Each month, Motor Finance analyses results
posted by lessors over the previous four weeks to discover the
latest trends in the industry. Jason
T Hesse
looks at those published in November

In a year in which many captives started
to feel the effects of the credit crunch, Mercedes-Benz
Financial Services UK Limited
(MBFS) fared quite well.

The year ending 31 December 2008 saw MBFS grow its
turnover by 11 percent, from £277 million to £307.4 million, a
positive result. Although operating profit grew by 5 percent year
on year to £31.7 million, pre-tax profit was flat, at £30

The German-owned captive, which changed its name
from DaimlerChrysler Financial Services UK Limited in April 2008,
grew its retail portfolio by 10 percent compared to the previous
year, however.

Of all new UK-registered Mercedes-Benz passenger
cars, MBFS financed approximately 37.5 percent, well over double
the proportion – 15.3 percent – of Mercedes-Benz commercial
vehicles which it financed. Penetration was also high for the Smart
brand of cars, where MBFS financed 59.2 percent of all new vehicle

Although Chrysler Group was sold to Cerberus, the
private equity firm, in 2008, and despite the difficulties
encountered by the firm this year, MBFS continues to provide retail
finance and vehicle stock financing for Chrysler Jeep dealerships.
Indeed, MBFS financed 44.3 percent of Chrysler Jeep-branded cars in
the UK last year.

Last year also saw MBFS sell its wholly-owned
subsidiary, DaimlerChrysler Information Technology Limited, to CGI
Information Systems Management Consultancy Limited in May. The
decision to sell the business was taken following a decision by the
board of its German parent, Daimler Financial Services AG, to
divest from what it termed a “non-core business activity”.

Meanwhile, at BNP Paribas-owned Arval UK
Group Limited
, results for the year ending 31 December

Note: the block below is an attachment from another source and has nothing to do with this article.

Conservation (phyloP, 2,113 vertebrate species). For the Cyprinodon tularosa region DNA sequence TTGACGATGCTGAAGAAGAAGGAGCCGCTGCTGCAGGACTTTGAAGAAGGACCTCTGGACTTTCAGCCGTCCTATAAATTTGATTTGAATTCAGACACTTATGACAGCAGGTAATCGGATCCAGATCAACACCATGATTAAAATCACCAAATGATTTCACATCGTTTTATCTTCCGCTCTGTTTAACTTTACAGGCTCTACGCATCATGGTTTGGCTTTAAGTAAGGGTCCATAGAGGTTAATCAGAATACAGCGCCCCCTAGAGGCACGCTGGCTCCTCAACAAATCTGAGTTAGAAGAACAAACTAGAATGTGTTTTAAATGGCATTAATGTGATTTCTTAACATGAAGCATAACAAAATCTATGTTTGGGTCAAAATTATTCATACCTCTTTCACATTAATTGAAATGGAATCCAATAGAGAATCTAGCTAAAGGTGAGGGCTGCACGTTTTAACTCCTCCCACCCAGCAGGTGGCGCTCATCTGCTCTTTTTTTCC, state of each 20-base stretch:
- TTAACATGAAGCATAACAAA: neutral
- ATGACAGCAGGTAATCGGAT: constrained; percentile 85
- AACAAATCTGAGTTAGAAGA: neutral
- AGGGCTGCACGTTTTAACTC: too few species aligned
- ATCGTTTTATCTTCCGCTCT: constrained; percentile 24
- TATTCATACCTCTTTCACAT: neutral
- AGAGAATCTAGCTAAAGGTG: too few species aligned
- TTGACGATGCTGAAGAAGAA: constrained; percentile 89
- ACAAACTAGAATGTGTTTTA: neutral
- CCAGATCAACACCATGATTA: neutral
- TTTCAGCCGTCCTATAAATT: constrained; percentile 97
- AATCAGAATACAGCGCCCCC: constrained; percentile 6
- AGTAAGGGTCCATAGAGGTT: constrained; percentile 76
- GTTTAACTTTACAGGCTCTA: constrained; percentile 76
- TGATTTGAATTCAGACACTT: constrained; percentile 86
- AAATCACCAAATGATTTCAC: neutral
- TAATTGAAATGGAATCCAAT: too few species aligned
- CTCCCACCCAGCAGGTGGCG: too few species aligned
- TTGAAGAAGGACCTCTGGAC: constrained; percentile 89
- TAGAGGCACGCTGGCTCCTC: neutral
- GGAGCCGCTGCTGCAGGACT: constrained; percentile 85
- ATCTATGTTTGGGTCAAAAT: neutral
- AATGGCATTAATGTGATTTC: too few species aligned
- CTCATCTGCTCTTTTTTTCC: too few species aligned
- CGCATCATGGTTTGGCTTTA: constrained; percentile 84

2008 were also positive.

Total turnover at Arval UK Group grew by £570.4
million, or 22 percent, to reach £3.2 billion at the end of 2008.
This was largely driven by Arval UK Group’s fuel-related services,
which recorded average pump price billed to customers increasing by
19.5 pence per litre.

“The company’s revenue and costs are strongly
influenced by fuel pump prices, although we have started
renegotiation of supply contracts to reduce and eventually
substantially remove this influence,” the directors said.

The impact of this on the bottom line was minimal,
though, as pre-tax profit was flat year on year, at £35.2 million.
Operating profit was up by 7 percent, however, to £52.5

The lessor’s financials were also aided by the
acquisition it made in 2007, of Allstar Business Solutions Limited
and its subsidiary Dialcard Fleet Services Limited, which together
contributed £140.8 million to group turnover in 2008, up from £70.6
million the previous year.

As part of a consolidation exercise, Arval
UK Group
also acquired the entire share capital of Arval
Limited from BNP Paribas Fleet Holdings Limited, which is also
Arval UK Group’s parent.

The car and commercial vehicle lessor saw operating
profit fall from £20.2 million to £13.4 million in 2008, which
further translated into a pre-tax loss of £5.7 million, down from
the £7 million profit recorded a year earlier.

The company’s directors, who confirmed they were
continuously reviewing market strategies, also said that in the
near future they intend to grow the company’s market share in
funded fleet and related services.